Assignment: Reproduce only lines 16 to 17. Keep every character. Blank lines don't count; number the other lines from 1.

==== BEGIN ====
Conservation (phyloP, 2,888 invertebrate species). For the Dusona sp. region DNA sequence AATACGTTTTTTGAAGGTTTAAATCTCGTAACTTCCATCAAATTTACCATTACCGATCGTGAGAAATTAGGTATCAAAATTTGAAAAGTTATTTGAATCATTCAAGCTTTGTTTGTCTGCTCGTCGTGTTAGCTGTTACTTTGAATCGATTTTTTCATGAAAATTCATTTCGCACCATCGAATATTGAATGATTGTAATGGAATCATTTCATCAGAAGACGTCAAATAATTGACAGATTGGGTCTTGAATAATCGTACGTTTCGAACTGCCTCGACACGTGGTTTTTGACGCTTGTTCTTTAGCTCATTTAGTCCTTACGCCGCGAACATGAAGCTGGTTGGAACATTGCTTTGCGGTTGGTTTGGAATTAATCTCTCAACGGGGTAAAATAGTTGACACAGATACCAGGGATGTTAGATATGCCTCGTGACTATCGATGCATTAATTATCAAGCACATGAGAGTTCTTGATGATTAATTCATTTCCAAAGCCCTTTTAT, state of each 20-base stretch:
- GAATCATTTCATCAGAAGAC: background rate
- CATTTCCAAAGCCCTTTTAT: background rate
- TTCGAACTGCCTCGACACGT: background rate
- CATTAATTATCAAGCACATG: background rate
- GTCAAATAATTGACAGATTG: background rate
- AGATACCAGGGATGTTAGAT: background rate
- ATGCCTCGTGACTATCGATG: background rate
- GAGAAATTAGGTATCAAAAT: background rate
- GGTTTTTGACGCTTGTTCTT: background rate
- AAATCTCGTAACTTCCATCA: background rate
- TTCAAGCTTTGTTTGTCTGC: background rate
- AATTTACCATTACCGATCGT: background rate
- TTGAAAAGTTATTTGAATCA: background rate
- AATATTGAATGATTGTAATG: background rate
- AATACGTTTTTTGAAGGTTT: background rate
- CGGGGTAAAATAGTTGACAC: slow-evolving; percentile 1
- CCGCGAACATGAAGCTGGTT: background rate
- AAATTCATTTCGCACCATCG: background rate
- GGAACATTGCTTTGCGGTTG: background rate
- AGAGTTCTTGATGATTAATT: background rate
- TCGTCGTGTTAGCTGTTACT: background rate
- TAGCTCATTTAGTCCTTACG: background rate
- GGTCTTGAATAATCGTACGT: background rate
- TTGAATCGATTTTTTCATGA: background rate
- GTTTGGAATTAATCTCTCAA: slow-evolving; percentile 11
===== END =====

- AATACGTTTTTTGAAGGTTT: background rate
- CGGGGTAAAATAGTTGACAC: slow-evolving; percentile 1